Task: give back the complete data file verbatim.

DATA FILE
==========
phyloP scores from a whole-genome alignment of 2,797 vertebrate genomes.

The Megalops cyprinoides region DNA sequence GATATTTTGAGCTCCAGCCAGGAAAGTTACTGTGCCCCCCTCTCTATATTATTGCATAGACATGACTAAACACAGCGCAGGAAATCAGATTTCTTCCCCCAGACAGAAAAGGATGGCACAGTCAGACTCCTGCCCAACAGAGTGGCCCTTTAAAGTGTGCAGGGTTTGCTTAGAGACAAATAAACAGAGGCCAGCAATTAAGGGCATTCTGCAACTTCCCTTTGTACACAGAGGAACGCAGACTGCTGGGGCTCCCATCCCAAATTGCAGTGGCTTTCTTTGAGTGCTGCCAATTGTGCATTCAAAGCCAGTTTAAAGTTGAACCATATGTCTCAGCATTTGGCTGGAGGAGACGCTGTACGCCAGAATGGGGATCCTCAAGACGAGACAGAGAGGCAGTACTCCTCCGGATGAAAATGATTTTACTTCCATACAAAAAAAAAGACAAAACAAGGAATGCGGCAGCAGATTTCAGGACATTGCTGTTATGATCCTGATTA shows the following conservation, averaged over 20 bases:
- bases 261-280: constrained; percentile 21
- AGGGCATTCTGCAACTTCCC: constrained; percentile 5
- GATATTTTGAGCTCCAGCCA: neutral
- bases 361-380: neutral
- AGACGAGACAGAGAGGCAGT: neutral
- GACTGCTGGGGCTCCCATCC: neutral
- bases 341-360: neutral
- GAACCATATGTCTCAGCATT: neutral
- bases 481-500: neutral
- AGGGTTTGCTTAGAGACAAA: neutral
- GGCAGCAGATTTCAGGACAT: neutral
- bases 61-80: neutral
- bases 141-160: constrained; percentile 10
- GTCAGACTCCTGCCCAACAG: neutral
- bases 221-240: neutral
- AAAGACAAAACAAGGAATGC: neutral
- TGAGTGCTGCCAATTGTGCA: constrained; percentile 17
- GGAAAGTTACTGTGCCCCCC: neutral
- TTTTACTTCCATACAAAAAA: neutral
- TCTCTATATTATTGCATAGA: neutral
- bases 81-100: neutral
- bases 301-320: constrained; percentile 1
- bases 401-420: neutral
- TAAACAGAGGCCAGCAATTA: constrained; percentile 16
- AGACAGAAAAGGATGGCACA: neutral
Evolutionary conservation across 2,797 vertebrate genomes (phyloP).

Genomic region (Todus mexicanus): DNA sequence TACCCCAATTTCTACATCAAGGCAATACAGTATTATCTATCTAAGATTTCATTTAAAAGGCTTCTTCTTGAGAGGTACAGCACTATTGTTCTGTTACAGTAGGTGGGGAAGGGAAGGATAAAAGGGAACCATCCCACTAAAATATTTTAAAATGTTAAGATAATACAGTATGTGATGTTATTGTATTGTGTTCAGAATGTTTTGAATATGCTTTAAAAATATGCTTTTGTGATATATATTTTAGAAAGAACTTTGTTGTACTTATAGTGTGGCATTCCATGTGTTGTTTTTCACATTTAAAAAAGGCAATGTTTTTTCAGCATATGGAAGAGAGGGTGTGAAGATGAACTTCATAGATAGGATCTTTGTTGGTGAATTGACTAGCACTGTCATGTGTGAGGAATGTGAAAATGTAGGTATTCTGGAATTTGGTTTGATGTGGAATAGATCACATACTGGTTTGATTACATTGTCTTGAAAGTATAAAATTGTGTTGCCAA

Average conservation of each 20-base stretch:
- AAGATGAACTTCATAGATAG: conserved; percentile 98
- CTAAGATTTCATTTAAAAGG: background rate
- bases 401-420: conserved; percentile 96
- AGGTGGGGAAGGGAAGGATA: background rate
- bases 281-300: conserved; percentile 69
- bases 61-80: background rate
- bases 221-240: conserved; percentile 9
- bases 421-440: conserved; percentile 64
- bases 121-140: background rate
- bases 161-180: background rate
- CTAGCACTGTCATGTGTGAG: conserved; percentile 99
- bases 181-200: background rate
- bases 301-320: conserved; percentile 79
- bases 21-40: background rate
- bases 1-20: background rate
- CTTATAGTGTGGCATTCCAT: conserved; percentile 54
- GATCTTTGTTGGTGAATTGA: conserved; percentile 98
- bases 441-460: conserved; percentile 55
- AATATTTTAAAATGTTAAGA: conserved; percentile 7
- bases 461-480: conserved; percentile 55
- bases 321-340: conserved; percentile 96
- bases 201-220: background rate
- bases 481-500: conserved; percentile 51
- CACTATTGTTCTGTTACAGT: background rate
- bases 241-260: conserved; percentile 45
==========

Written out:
phyloP scores from a whole-genome alignment of 2,797 vertebrate genomes.

The Megalops cyprinoides region DNA sequence GATATTTTGAGCTCCAGCCAGGAAAGTTACTGTGCCCCCCTCTCTATATTATTGCATAGACATGACTAAACACAGCGCAGGAAATCAGATTTCTTCCCCCAGACAGAAAAGGATGGCACAGTCAGACTCCTGCCCAACAGAGTGGCCCTTTAAAGTGTGCAGGGTTTGCTTAGAGACAAATAAACAGAGGCCAGCAATTAAGGGCATTCTGCAACTTCCCTTTGTACACAGAGGAACGCAGACTGCTGGGGCTCCCATCCCAAATTGCAGTGGCTTTCTTTGAGTGCTGCCAATTGTGCATTCAAAGCCAGTTTAAAGTTGAACCATATGTCTCAGCATTTGGCTGGAGGAGACGCTGTACGCCAGAATGGGGATCCTCAAGACGAGACAGAGAGGCAGTACTCCTCCGGATGAAAATGATTTTACTTCCATACAAAAAAAAAGACAAAACAAGGAATGCGGCAGCAGATTTCAGGACATTGCTGTTATGATCCTGATTA shows the following conservation, averaged over 20 bases:
- bases 261-280: constrained; percentile 21
- AGGGCATTCTGCAACTTCCC: constrained; percentile 5
- GATATTTTGAGCTCCAGCCA: neutral
- bases 361-380: neutral
- AGACGAGACAGAGAGGCAGT: neutral
- GACTGCTGGGGCTCCCATCC: neutral
- bases 341-360: neutral
- GAACCATATGTCTCAGCATT: neutral
- bases 481-500: neutral
- AGGGTTTGCTTAGAGACAAA: neutral
- GGCAGCAGATTTCAGGACAT: neutral
- bases 61-80: neutral
- bases 141-160: constrained; percentile 10
- GTCAGACTCCTGCCCAACAG: neutral
- bases 221-240: neutral
- AAAGACAAAACAAGGAATGC: neutral
- TGAGTGCTGCCAATTGTGCA: constrained; percentile 17
- GGAAAGTTACTGTGCCCCCC: neutral
- TTTTACTTCCATACAAAAAA: neutral
- TCTCTATATTATTGCATAGA: neutral
- bases 81-100: neutral
- bases 301-320: constrained; percentile 1
- bases 401-420: neutral
- TAAACAGAGGCCAGCAATTA: constrained; percentile 16
- AGACAGAAAAGGATGGCACA: neutral
Evolutionary conservation across 2,797 vertebrate genomes (phyloP).

Genomic region (Todus mexicanus): DNA sequence TACCCCAATTTCTACATCAAGGCAATACAGTATTATCTATCTAAGATTTCATTTAAAAGGCTTCTTCTTGAGAGGTACAGCACTATTGTTCTGTTACAGTAGGTGGGGAAGGGAAGGATAAAAGGGAACCATCCCACTAAAATATTTTAAAATGTTAAGATAATACAGTATGTGATGTTATTGTATTGTGTTCAGAATGTTTTGAATATGCTTTAAAAATATGCTTTTGTGATATATATTTTAGAAAGAACTTTGTTGTACTTATAGTGTGGCATTCCATGTGTTGTTTTTCACATTTAAAAAAGGCAATGTTTTTTCAGCATATGGAAGAGAGGGTGTGAAGATGAACTTCATAGATAGGATCTTTGTTGGTGAATTGACTAGCACTGTCATGTGTGAGGAATGTGAAAATGTAGGTATTCTGGAATTTGGTTTGATGTGGAATAGATCACATACTGGTTTGATTACATTGTCTTGAAAGTATAAAATTGTGTTGCCAA

Average conservation of each 20-base stretch:
- AAGATGAACTTCATAGATAG: conserved; percentile 98
- CTAAGATTTCATTTAAAAGG: background rate
- bases 401-420: conserved; percentile 96
- AGGTGGGGAAGGGAAGGATA: background rate
- bases 281-300: conserved; percentile 69
- bases 61-80: background rate
- bases 221-240: conserved; percentile 9
- bases 421-440: conserved; percentile 64
- bases 121-140: background rate
- bases 161-180: background rate
- CTAGCACTGTCATGTGTGAG: conserved; percentile 99
- bases 181-200: background rate
- bases 301-320: conserved; percentile 79
- bases 21-40: background rate
- bases 1-20: background rate
- CTTATAGTGTGGCATTCCAT: conserved; percentile 54
- GATCTTTGTTGGTGAATTGA: conserved; percentile 98
- bases 441-460: conserved; percentile 55
- AATATTTTAAAATGTTAAGA: conserved; percentile 7
- bases 461-480: conserved; percentile 55
- bases 321-340: conserved; percentile 96
- bases 201-220: background rate
- bases 481-500: conserved; percentile 51
- CACTATTGTTCTGTTACAGT: background rate
- bases 241-260: conserved; percentile 45